Jack Pearadin and Doug Nelsen found a 1.73-carat diamond after nearly a year of searching the park's field.
Midway through the Arkansas Repertory Theatre's "August: Osage County," the aged, pill-addicted matriarch of the Weston family denigrates her middle- aged daughter, Ivy, for being too plain to attract a husband. "All women need makeup. Don't let anybody tell you different. The only woman who was pretty enough to go without makeup was Elizabeth Taylor," Violet Weston snaps at the perpetually cowed Ivy, "and she wore a ton. Sit up straight."
Intentionally or not, the line can't help but evoke Taylor's role in the 1966 film adaptation of "Who's Afraid of Virginia Woolf?" "August: Osage County" owes an undeniable debt to Edward Albee's mesmerizingly brutal (and grotesquely funny) journey into the heart of a violently imploding marriage. Both plays run to three hours long, with two intermissions, and both revolve around the union of an embittered academic and his acidic wife. Both document a family dynamic as toxic and combustible as a chemical spill, in which affection and decency are sacrificed on the pyre of truth-telling. But whereas Albee limited himself to a cast of four, "August: Osage County" author Tracy Letts traps three generations of an extended Oklahoma clan in a sweltering home on the Great Plains to let their tragicomic disaster unspool. It makes you thankful George and Martha were infertile.
The plot is set in motion when Violet's husband, Beverly, the Weston patriarch and a once-great poet, abruptly vanishes. This prompts the couple's three adult daughters to return home to attend to their mother, along with Violet's sister, Mattie Fae, and their respective husbands, boyfriends and children. Among them is Barbara, the eldest Weston daughter, whose complex love-hate relationship with Violet frames the story throughout. Old tensions surface immediately. Secrets are revealed, with the help of a variety of intoxicants — booze, pot, Dilaudid, repressed guilt, filial sadism — and then even darker secrets are revealed beneath. The house boils; not only does Violet insist on keeping the home un-air-conditioned, she also covers the windows at all times so as to blur the lines between day and night. Some families pull together in times of crisis. Others, like the Westons, fall ever further apart.
What binds together the Rep's production is the force of the acting, which, with a couple of minor exceptions, runs from very good to purely spectacular. In particular, Susanne Marley delivers an unbelievable performance as Violet, shapeshifting with hypnotizing ease from doped-up wretch to abusive menace to stalwart matron figure. She's intimate drama one minute, slapstick comedy the next. She's a frail old woman on the brink of collapse; she's a terror bent on utterly eviscerating everyone around her. You want her to pay for her crimes almost as much as you want her to just be OK.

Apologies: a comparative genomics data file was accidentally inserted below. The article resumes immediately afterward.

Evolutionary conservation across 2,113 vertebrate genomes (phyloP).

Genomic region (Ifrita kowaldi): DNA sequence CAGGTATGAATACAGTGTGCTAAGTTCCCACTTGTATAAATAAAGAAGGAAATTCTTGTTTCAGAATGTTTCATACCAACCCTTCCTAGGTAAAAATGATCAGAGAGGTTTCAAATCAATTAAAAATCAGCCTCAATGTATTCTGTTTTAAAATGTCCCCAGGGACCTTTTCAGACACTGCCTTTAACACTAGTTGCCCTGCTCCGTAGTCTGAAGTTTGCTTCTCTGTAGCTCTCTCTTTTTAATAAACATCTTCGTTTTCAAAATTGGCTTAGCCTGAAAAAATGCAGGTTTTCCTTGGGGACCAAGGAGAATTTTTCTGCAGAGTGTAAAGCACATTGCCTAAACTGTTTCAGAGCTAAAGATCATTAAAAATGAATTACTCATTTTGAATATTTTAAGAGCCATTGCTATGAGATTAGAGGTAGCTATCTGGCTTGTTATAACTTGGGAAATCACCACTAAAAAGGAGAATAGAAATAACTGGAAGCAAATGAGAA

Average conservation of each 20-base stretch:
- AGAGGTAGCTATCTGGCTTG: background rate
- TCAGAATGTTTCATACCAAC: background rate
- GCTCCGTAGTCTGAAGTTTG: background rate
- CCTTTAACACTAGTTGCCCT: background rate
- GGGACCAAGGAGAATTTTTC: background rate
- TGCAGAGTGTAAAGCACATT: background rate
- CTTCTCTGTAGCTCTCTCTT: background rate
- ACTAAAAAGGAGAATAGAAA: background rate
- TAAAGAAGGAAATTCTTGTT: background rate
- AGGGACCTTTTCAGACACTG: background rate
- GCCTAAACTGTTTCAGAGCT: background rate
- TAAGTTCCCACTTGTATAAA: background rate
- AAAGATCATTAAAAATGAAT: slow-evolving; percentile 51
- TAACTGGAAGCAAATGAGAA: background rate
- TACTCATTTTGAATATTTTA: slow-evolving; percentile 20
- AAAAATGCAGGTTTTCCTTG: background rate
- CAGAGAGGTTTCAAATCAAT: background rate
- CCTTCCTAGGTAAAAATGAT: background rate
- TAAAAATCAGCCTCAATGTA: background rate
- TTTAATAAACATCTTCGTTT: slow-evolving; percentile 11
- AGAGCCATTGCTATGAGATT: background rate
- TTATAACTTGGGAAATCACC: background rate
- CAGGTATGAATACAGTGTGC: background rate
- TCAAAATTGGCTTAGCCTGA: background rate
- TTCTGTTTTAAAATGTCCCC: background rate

While Marley is the force that carries the play, there's plenty more to admire about this production. LeeAnne Hutchison is excellent as Barbara, especially as she slides into near-mania during the play's increasingly unhinged second half. Mattie Fae is played with pitch-perfect verve and malice by Natalie Canerday, a Russellville native who's appeared in major films ranging from "Sling Blade" to "Walk the Line." And then there's the house itself, a towering, maze-like masterwork of a set that fills the stage and manages to feel claustrophobic and agoraphobic all at once.
Despite the power of "August: Osage County," the play also overreaches in some ways, which is presumably a fault of the script rather than the production. There are hints throughout of an attempt at some larger social or cultural narrative — allusions to the decline of America, the broken promise of the West — but this ambition fails to cohere. Is there any point to the character of Johnna, the family's Native American housekeeper, other than to provide a simplistic moral prop and an opportunity for Violet to deliver a couple of outrageous lines about Indians? If so, it's never revealed.
What does work, however, is the force of the generational narrative — the sense that unhappiness is passed down over the decades, a recursive pattern of dysfunction. The truly awful part about family gatherings, after all, is not the petty annoyances and minor degradations themselves, but the intolerable repetition of it all — the return to those same roles we despise performing yet fall into again and again and again. In its last few scenes, "August: Osage County" descends to a place that can't be remotely called comedy, but whether that spiral of cruelty feels gratuitous or has the grim ring of truth depends, perhaps, on the viewer's personal experience. What could possibly be worse than the recurring brutality of family? Letts answers that question with merciless clarity: being left, finally, all alone.